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Tipping


OrpingtonT

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It is a while since tipping has been discussed on this board and I have just read a piece in the UK Sunday Times about the disquiet of UK passengers on tipping policies on some cruise lines. Perhaps they should pay their crews properly? I repeat the piece below:-

 

Cruise-ship passengers are becoming increasingly hostile to a system of tipping that is more mandatory than discretionary, and is used to subsidise crew salaries rather than reward good service.

Cruising is now Britain’s most popular holiday- the market surged by 12% last year to 1.5m-but the reluctance of passengers to pay hundreds of pounds in on-board tips has caused the cruise giant Royal Caribbean International to admit that it is “rethinking “ its policy.

In theory tipping staff is a voluntary gesture, but with many operators, including Carnival Cruise Lines, Cunard and MSC, it is hard to avois. “For you convenience,we automatically charge gratuities to your on-board account”, says Carnival- at a rate of about £6 per day, or £340 for a family of four for two weeks, not counting a 15% surcharge on every drink.

Other operators, such as Celebrity, P&0 and Royal Caribbean, provide passengers with envelopes into which it is suggested they tip at a recommended rate. Royal Caribbean suggests tips ranging from 45p to £3.50 pp per day, adding that “these apply to guests of all ages”. It admits that the increasing unwillingness of British passengers to tip is causing problems. The cruise lines would prefer passengers to pay their tips when they buy their holiday- the gratuity bill for a week on the Freedom of the Seas is £47- but currently only half of clients comply.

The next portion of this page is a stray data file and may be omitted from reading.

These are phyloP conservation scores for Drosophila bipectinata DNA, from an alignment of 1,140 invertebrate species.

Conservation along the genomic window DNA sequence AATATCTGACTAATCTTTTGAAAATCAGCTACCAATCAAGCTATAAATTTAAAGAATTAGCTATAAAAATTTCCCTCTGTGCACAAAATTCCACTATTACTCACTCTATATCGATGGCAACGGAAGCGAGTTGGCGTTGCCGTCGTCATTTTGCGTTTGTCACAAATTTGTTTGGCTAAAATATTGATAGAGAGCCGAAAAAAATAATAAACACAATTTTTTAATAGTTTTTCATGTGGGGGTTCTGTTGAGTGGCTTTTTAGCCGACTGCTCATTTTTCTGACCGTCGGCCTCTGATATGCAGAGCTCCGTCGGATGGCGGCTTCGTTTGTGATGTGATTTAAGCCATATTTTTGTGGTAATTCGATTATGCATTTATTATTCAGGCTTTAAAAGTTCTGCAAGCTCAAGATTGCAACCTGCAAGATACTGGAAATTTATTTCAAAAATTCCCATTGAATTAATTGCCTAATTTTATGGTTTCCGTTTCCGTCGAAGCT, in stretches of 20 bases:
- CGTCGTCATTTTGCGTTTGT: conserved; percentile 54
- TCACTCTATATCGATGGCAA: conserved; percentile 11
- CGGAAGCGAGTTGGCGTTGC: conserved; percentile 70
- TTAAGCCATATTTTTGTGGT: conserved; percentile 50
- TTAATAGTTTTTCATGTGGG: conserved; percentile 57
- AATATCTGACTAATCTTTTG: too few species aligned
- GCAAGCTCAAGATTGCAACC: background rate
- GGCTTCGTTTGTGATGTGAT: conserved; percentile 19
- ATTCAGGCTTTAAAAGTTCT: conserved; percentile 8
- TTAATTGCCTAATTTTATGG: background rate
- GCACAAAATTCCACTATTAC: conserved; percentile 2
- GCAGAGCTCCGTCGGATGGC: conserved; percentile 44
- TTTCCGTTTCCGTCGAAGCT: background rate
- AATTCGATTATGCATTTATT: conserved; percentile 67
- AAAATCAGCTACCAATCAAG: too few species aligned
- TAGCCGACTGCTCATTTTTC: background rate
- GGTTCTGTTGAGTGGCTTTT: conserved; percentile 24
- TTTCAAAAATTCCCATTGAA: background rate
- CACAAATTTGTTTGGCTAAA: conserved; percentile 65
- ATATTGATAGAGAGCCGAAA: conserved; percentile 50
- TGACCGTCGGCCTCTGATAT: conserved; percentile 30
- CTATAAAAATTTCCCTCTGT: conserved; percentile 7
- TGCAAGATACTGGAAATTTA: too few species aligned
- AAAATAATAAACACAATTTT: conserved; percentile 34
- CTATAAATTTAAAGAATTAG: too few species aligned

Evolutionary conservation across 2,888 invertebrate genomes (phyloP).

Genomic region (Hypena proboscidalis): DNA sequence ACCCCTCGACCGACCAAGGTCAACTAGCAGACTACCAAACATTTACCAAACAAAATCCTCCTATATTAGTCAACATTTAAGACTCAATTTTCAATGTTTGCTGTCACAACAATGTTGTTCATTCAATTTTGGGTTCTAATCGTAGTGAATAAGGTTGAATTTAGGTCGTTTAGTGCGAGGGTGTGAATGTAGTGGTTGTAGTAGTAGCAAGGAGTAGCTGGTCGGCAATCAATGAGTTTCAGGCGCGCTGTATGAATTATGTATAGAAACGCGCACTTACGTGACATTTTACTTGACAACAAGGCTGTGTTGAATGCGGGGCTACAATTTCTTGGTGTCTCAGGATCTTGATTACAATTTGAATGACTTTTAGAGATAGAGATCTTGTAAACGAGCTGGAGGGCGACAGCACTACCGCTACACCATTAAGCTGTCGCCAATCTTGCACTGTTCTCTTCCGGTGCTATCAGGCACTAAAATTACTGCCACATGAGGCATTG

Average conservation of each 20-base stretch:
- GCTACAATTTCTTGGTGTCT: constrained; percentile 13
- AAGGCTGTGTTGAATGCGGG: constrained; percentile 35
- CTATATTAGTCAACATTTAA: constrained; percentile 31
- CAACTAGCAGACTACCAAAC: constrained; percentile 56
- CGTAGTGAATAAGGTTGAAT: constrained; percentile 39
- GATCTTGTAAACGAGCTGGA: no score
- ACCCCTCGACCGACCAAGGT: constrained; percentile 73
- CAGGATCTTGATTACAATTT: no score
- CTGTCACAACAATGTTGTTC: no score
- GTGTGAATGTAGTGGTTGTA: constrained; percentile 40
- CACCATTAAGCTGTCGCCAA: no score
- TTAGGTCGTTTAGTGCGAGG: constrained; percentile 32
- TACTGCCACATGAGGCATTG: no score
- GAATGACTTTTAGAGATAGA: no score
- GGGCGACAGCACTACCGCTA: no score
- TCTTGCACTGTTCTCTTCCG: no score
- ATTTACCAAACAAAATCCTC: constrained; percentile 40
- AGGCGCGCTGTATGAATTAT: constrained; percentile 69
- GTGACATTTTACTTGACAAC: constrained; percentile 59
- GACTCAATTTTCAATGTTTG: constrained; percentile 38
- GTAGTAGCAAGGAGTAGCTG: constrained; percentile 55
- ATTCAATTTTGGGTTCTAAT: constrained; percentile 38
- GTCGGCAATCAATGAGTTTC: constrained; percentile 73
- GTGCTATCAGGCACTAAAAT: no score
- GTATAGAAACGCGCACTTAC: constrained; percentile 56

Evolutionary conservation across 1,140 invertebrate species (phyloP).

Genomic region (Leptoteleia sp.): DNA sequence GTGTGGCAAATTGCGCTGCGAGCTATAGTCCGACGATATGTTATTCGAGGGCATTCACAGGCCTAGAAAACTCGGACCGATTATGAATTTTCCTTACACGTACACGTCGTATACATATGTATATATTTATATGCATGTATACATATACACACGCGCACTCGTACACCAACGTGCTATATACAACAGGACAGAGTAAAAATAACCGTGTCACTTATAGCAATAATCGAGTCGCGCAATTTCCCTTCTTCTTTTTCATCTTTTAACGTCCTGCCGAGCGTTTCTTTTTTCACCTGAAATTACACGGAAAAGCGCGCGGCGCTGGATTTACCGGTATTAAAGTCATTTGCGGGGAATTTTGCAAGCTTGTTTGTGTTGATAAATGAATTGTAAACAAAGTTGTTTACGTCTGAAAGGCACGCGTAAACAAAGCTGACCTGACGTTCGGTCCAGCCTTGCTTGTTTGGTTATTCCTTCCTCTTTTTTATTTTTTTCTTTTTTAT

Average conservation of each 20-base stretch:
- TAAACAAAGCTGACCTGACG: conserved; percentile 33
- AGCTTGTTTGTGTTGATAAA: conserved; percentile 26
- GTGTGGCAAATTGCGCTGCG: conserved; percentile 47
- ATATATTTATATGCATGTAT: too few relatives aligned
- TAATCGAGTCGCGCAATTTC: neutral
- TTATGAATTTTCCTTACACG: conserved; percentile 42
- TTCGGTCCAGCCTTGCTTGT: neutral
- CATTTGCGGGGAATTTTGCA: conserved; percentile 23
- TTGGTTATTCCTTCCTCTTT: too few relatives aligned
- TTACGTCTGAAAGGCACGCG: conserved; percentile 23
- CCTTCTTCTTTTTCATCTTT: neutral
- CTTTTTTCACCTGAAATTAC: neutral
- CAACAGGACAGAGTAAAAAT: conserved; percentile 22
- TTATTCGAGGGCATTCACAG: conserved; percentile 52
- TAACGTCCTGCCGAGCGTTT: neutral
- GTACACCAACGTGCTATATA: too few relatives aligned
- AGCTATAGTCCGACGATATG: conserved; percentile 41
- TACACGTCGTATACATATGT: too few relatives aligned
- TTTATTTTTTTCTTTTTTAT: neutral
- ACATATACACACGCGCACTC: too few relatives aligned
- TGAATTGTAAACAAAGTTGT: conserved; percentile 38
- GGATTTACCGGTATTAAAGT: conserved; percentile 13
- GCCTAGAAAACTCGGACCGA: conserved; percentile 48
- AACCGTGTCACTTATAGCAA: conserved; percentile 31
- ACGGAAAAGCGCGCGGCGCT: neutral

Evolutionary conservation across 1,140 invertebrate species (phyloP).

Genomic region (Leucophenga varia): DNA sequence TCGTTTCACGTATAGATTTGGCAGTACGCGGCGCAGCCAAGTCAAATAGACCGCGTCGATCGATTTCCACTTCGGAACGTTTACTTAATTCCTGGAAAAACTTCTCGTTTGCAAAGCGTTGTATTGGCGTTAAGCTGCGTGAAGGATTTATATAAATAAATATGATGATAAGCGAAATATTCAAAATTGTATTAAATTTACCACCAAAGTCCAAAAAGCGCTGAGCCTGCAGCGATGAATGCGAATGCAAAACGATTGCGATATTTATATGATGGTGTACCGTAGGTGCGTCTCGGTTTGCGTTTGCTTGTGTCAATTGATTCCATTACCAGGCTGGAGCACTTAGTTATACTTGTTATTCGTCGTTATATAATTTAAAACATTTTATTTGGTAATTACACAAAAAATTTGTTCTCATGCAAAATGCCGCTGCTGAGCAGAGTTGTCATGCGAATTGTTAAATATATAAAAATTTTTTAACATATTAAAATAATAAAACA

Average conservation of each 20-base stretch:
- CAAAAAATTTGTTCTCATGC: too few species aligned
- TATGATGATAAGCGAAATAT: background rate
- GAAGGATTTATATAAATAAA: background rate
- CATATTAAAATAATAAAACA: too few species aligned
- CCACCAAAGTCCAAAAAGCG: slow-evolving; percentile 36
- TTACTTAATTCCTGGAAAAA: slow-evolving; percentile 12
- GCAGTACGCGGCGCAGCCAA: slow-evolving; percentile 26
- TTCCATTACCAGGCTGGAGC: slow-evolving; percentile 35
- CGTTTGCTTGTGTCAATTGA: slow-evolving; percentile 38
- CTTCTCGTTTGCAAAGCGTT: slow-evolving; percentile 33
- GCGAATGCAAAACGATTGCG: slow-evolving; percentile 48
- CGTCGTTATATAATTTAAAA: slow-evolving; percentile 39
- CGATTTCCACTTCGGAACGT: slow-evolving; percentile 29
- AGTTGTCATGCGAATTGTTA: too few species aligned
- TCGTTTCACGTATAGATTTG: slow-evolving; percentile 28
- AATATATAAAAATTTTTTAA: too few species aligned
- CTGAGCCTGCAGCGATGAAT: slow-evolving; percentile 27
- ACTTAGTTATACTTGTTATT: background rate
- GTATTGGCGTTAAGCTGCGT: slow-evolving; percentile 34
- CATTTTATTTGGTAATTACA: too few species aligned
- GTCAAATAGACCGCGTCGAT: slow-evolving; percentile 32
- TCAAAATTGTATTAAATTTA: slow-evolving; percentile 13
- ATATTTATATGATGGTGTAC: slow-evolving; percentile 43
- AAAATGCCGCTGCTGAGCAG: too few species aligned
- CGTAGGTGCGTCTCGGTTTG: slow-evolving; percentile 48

“It is an issue,” says the company’s UK managing director, Robin Shaw, “and we are looking at our options. The gratuities are part of the crew’s remuneration package and we need to seek a solution. This could be to include tips in the price of the trip, which would remove the voluntary component,to deal with the shortfall through a company subsidy or to keep things as they are”.

Whatever solution Royal Caribbean chooses, it seems the passenger will still be supplementing crew salaries, either through increased holiday costs or through what is in effect a local payment.

XXXXX, of the cruise specialist XXX XXX, says that many first time cruisers are horrified by the extra charge. “It is not made clear that the gratuity is a voluntary payment,” she says. “I advise my clients not to pay upfront. The sums are astronomical and it is, in effect, just an extra payment to the cruise line.”

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In my opinion, the solution is very simple. Cruise lines should pay staff a decent wage and and include the cost in the headline fare. Adding 15% or whatever to the costs of drinks is also a con - just show the inclusive price.

 

Some cruise lines behave like RyanAir - low headline costs but everything is extra.

 

Transparency is what is needed but is very rarely seen.

 

I like the Regent approach and also that of Thomson (although a completely different product).